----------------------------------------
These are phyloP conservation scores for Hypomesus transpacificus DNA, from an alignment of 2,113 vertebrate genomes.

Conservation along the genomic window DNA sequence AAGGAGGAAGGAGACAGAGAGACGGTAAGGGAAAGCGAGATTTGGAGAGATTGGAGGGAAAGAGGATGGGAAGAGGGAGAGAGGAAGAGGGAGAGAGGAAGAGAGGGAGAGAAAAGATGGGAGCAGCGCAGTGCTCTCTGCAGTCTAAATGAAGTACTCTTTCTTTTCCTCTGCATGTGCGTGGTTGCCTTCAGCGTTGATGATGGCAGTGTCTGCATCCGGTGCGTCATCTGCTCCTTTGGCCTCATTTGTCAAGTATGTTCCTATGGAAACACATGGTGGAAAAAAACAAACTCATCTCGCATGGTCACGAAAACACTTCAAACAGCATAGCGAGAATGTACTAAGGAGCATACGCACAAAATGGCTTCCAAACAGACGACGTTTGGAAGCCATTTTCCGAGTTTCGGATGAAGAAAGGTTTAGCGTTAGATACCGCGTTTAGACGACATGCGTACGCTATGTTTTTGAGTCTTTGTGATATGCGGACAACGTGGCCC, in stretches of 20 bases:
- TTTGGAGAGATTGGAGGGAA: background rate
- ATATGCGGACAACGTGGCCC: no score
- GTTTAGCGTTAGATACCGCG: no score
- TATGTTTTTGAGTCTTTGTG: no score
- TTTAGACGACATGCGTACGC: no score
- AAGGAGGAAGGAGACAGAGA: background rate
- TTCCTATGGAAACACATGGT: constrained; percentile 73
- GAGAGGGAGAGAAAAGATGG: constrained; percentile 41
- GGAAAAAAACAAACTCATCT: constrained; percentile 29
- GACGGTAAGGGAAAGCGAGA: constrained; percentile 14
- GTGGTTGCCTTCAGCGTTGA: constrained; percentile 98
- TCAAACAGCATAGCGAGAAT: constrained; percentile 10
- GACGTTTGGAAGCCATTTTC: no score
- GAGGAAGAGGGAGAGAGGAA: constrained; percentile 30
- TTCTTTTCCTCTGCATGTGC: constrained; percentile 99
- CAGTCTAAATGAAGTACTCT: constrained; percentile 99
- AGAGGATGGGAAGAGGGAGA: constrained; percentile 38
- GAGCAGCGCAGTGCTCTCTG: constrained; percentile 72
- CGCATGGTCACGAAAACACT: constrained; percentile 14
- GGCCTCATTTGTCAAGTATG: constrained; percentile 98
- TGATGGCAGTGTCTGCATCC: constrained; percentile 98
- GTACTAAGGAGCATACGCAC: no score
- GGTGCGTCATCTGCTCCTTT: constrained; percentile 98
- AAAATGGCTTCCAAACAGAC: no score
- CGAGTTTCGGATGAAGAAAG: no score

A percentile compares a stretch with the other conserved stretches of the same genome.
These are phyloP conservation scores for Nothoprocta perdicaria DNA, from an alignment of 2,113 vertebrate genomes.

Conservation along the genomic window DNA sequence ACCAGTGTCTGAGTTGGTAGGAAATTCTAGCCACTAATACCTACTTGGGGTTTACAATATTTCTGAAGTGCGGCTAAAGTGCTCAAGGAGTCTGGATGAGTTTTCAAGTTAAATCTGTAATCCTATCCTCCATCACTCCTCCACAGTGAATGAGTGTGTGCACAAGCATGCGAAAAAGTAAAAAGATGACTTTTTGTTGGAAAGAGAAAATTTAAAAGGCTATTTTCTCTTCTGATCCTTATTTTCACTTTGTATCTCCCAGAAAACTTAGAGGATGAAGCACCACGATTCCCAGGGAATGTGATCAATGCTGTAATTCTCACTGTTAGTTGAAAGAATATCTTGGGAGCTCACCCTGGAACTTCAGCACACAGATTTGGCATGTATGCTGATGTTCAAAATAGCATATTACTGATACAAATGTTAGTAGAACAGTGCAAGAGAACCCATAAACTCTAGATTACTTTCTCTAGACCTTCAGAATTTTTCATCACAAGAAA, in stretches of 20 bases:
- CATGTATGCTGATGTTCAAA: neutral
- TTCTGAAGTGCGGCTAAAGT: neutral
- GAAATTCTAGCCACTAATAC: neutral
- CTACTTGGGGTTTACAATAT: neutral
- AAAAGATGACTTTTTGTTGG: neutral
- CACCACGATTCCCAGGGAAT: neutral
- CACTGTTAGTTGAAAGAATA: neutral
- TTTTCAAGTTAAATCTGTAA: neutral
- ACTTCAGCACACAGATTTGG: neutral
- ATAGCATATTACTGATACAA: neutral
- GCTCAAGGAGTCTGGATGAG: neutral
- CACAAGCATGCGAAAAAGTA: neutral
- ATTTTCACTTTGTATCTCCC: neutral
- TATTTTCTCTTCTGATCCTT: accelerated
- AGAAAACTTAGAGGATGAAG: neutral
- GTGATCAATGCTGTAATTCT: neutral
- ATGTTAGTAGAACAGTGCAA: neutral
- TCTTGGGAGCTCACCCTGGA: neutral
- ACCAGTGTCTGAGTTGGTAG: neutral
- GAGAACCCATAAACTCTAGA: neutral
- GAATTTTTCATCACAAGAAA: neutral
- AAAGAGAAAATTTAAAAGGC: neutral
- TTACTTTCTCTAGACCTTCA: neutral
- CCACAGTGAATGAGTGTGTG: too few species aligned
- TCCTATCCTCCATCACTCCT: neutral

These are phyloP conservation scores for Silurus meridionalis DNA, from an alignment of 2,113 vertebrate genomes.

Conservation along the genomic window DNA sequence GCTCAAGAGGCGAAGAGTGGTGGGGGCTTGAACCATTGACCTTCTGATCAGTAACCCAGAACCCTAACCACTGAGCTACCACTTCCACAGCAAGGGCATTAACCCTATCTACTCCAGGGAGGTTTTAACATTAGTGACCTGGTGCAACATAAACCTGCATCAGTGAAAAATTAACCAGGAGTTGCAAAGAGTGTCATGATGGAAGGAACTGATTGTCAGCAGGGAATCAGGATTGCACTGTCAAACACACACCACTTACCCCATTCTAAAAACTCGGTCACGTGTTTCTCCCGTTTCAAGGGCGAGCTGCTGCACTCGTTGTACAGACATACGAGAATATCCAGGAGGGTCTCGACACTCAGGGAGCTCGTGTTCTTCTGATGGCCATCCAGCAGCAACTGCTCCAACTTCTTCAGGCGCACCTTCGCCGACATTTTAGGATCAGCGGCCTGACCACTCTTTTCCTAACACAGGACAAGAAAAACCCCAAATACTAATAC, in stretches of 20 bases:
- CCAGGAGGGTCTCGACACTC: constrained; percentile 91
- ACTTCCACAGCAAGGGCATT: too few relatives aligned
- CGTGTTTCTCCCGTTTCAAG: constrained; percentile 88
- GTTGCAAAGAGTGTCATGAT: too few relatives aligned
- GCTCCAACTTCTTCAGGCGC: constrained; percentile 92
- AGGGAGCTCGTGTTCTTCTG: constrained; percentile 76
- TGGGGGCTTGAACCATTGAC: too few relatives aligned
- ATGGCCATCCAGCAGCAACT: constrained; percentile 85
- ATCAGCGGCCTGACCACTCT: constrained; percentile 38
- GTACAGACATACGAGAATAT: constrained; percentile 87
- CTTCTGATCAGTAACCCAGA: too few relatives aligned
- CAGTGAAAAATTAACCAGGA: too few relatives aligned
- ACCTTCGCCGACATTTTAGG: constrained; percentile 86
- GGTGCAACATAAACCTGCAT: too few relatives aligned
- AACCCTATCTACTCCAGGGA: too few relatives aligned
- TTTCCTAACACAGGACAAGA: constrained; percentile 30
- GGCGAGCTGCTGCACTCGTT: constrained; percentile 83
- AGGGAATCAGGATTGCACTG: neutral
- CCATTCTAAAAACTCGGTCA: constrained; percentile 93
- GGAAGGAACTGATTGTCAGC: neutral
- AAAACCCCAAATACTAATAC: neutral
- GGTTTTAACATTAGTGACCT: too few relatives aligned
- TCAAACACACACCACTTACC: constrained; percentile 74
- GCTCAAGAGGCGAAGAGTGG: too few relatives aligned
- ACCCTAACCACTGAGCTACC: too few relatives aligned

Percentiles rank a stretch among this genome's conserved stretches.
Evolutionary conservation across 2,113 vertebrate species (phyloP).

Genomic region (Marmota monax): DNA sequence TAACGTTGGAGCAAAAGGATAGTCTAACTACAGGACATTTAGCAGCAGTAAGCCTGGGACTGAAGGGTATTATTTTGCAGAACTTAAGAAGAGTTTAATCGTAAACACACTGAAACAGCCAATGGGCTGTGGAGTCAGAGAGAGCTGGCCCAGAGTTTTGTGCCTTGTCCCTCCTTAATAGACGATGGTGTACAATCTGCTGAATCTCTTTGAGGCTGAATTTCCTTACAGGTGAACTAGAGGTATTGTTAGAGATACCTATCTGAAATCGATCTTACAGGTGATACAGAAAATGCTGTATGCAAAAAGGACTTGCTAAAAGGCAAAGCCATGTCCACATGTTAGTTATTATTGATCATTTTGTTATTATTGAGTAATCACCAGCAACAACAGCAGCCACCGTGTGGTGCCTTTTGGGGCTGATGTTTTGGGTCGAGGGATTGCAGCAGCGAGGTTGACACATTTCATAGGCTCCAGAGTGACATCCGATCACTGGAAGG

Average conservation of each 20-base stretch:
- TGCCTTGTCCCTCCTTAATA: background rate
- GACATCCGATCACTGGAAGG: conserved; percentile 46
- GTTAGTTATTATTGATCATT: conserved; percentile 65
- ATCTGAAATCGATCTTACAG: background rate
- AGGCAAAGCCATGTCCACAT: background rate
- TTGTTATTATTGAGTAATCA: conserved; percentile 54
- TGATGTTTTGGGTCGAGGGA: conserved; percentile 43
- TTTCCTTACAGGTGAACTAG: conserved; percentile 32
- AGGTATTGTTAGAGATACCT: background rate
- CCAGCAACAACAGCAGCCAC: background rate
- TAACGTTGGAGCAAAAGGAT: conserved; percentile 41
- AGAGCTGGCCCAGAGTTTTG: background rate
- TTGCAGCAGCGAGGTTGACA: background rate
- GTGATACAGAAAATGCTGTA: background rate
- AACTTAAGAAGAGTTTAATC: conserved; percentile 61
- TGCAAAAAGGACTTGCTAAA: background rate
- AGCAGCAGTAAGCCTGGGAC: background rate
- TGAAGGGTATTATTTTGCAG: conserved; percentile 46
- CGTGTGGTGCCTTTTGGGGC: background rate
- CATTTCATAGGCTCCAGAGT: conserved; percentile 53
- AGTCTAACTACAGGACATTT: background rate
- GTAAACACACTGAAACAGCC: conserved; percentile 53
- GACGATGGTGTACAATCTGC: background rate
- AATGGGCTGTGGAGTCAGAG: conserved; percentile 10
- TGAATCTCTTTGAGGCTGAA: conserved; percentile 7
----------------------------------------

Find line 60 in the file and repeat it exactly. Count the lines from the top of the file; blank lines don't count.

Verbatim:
- CGTGTTTCTCCCGTTTCAAG: constrained; percentile 88